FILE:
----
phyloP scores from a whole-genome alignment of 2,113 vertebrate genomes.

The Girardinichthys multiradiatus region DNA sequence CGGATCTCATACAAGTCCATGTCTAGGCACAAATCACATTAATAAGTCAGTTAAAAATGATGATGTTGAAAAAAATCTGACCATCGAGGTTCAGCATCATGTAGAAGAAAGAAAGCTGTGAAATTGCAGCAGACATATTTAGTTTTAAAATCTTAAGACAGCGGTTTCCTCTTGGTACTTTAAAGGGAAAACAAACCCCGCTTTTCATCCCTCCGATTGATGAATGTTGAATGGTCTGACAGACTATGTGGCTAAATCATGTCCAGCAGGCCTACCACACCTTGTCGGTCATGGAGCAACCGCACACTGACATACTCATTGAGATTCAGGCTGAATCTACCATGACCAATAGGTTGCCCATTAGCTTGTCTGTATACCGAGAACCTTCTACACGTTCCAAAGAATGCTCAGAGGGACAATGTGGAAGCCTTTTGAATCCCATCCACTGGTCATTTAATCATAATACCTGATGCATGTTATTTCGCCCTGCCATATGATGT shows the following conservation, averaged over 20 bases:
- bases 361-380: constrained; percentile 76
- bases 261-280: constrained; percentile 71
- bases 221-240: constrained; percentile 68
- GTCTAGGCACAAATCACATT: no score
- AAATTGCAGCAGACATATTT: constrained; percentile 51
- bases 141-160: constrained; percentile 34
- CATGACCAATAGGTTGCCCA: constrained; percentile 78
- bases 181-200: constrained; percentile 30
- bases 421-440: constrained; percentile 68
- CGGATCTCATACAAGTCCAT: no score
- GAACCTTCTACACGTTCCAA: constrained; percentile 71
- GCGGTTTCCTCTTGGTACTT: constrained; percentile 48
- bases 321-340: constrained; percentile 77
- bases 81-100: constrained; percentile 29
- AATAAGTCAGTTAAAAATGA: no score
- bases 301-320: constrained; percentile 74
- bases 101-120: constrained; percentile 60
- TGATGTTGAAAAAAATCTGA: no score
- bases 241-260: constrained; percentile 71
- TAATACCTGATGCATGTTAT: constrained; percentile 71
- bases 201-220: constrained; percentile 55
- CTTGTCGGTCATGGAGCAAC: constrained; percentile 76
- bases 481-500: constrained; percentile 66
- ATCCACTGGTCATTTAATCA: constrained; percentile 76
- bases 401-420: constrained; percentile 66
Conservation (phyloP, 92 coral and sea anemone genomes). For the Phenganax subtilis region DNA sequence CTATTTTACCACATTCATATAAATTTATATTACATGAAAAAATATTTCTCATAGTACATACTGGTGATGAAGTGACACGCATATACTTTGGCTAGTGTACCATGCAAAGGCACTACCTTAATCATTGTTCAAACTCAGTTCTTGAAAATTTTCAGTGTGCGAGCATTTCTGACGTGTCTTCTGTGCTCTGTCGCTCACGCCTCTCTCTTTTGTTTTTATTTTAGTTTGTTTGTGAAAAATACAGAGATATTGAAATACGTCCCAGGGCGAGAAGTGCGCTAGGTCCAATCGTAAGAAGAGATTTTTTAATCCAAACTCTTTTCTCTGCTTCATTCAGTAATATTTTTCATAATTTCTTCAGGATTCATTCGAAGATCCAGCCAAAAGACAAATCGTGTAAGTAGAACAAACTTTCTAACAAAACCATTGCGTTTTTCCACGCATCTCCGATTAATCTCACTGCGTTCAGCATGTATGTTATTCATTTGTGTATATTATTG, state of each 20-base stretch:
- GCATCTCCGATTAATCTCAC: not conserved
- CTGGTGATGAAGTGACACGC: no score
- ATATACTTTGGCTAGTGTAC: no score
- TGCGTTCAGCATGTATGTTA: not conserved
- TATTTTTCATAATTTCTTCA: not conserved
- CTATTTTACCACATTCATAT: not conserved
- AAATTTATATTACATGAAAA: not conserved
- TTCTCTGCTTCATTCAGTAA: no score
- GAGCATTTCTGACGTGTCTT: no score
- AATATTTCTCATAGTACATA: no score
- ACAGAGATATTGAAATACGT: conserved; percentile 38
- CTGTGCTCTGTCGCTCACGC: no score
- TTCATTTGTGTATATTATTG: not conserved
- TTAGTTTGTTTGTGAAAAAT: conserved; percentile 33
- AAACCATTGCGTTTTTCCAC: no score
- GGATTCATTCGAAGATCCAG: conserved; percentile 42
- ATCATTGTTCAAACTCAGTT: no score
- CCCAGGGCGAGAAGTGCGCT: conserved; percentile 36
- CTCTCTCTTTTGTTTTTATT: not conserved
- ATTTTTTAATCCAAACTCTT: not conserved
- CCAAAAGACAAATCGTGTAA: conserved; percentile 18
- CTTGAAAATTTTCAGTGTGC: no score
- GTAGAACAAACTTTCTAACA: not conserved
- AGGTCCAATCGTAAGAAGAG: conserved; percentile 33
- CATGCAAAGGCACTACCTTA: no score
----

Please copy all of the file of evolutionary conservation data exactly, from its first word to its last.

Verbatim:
phyloP scores from a whole-genome alignment of 2,113 vertebrate genomes.

The Girardinichthys multiradiatus region DNA sequence CGGATCTCATACAAGTCCATGTCTAGGCACAAATCACATTAATAAGTCAGTTAAAAATGATGATGTTGAAAAAAATCTGACCATCGAGGTTCAGCATCATGTAGAAGAAAGAAAGCTGTGAAATTGCAGCAGACATATTTAGTTTTAAAATCTTAAGACAGCGGTTTCCTCTTGGTACTTTAAAGGGAAAACAAACCCCGCTTTTCATCCCTCCGATTGATGAATGTTGAATGGTCTGACAGACTATGTGGCTAAATCATGTCCAGCAGGCCTACCACACCTTGTCGGTCATGGAGCAACCGCACACTGACATACTCATTGAGATTCAGGCTGAATCTACCATGACCAATAGGTTGCCCATTAGCTTGTCTGTATACCGAGAACCTTCTACACGTTCCAAAGAATGCTCAGAGGGACAATGTGGAAGCCTTTTGAATCCCATCCACTGGTCATTTAATCATAATACCTGATGCATGTTATTTCGCCCTGCCATATGATGT shows the following conservation, averaged over 20 bases:
- bases 361-380: constrained; percentile 76
- bases 261-280: constrained; percentile 71
- bases 221-240: constrained; percentile 68
- GTCTAGGCACAAATCACATT: no score
- AAATTGCAGCAGACATATTT: constrained; percentile 51
- bases 141-160: constrained; percentile 34
- CATGACCAATAGGTTGCCCA: constrained; percentile 78
- bases 181-200: constrained; percentile 30
- bases 421-440: constrained; percentile 68
- CGGATCTCATACAAGTCCAT: no score
- GAACCTTCTACACGTTCCAA: constrained; percentile 71
- GCGGTTTCCTCTTGGTACTT: constrained; percentile 48
- bases 321-340: constrained; percentile 77
- bases 81-100: constrained; percentile 29
- AATAAGTCAGTTAAAAATGA: no score
- bases 301-320: constrained; percentile 74
- bases 101-120: constrained; percentile 60
- TGATGTTGAAAAAAATCTGA: no score
- bases 241-260: constrained; percentile 71
- TAATACCTGATGCATGTTAT: constrained; percentile 71
- bases 201-220: constrained; percentile 55
- CTTGTCGGTCATGGAGCAAC: constrained; percentile 76
- bases 481-500: constrained; percentile 66
- ATCCACTGGTCATTTAATCA: constrained; percentile 76
- bases 401-420: constrained; percentile 66
Conservation (phyloP, 92 coral and sea anemone genomes). For the Phenganax subtilis region DNA sequence CTATTTTACCACATTCATATAAATTTATATTACATGAAAAAATATTTCTCATAGTACATACTGGTGATGAAGTGACACGCATATACTTTGGCTAGTGTACCATGCAAAGGCACTACCTTAATCATTGTTCAAACTCAGTTCTTGAAAATTTTCAGTGTGCGAGCATTTCTGACGTGTCTTCTGTGCTCTGTCGCTCACGCCTCTCTCTTTTGTTTTTATTTTAGTTTGTTTGTGAAAAATACAGAGATATTGAAATACGTCCCAGGGCGAGAAGTGCGCTAGGTCCAATCGTAAGAAGAGATTTTTTAATCCAAACTCTTTTCTCTGCTTCATTCAGTAATATTTTTCATAATTTCTTCAGGATTCATTCGAAGATCCAGCCAAAAGACAAATCGTGTAAGTAGAACAAACTTTCTAACAAAACCATTGCGTTTTTCCACGCATCTCCGATTAATCTCACTGCGTTCAGCATGTATGTTATTCATTTGTGTATATTATTG, state of each 20-base stretch:
- GCATCTCCGATTAATCTCAC: not conserved
- CTGGTGATGAAGTGACACGC: no score
- ATATACTTTGGCTAGTGTAC: no score
- TGCGTTCAGCATGTATGTTA: not conserved
- TATTTTTCATAATTTCTTCA: not conserved
- CTATTTTACCACATTCATAT: not conserved
- AAATTTATATTACATGAAAA: not conserved
- TTCTCTGCTTCATTCAGTAA: no score
- GAGCATTTCTGACGTGTCTT: no score
- AATATTTCTCATAGTACATA: no score
- ACAGAGATATTGAAATACGT: conserved; percentile 38
- CTGTGCTCTGTCGCTCACGC: no score
- TTCATTTGTGTATATTATTG: not conserved
- TTAGTTTGTTTGTGAAAAAT: conserved; percentile 33
- AAACCATTGCGTTTTTCCAC: no score
- GGATTCATTCGAAGATCCAG: conserved; percentile 42
- ATCATTGTTCAAACTCAGTT: no score
- CCCAGGGCGAGAAGTGCGCT: conserved; percentile 36
- CTCTCTCTTTTGTTTTTATT: not conserved
- ATTTTTTAATCCAAACTCTT: not conserved
- CCAAAAGACAAATCGTGTAA: conserved; percentile 18
- CTTGAAAATTTTCAGTGTGC: no score
- GTAGAACAAACTTTCTAACA: not conserved
- AGGTCCAATCGTAAGAAGAG: conserved; percentile 33
- CATGCAAAGGCACTACCTTA: no score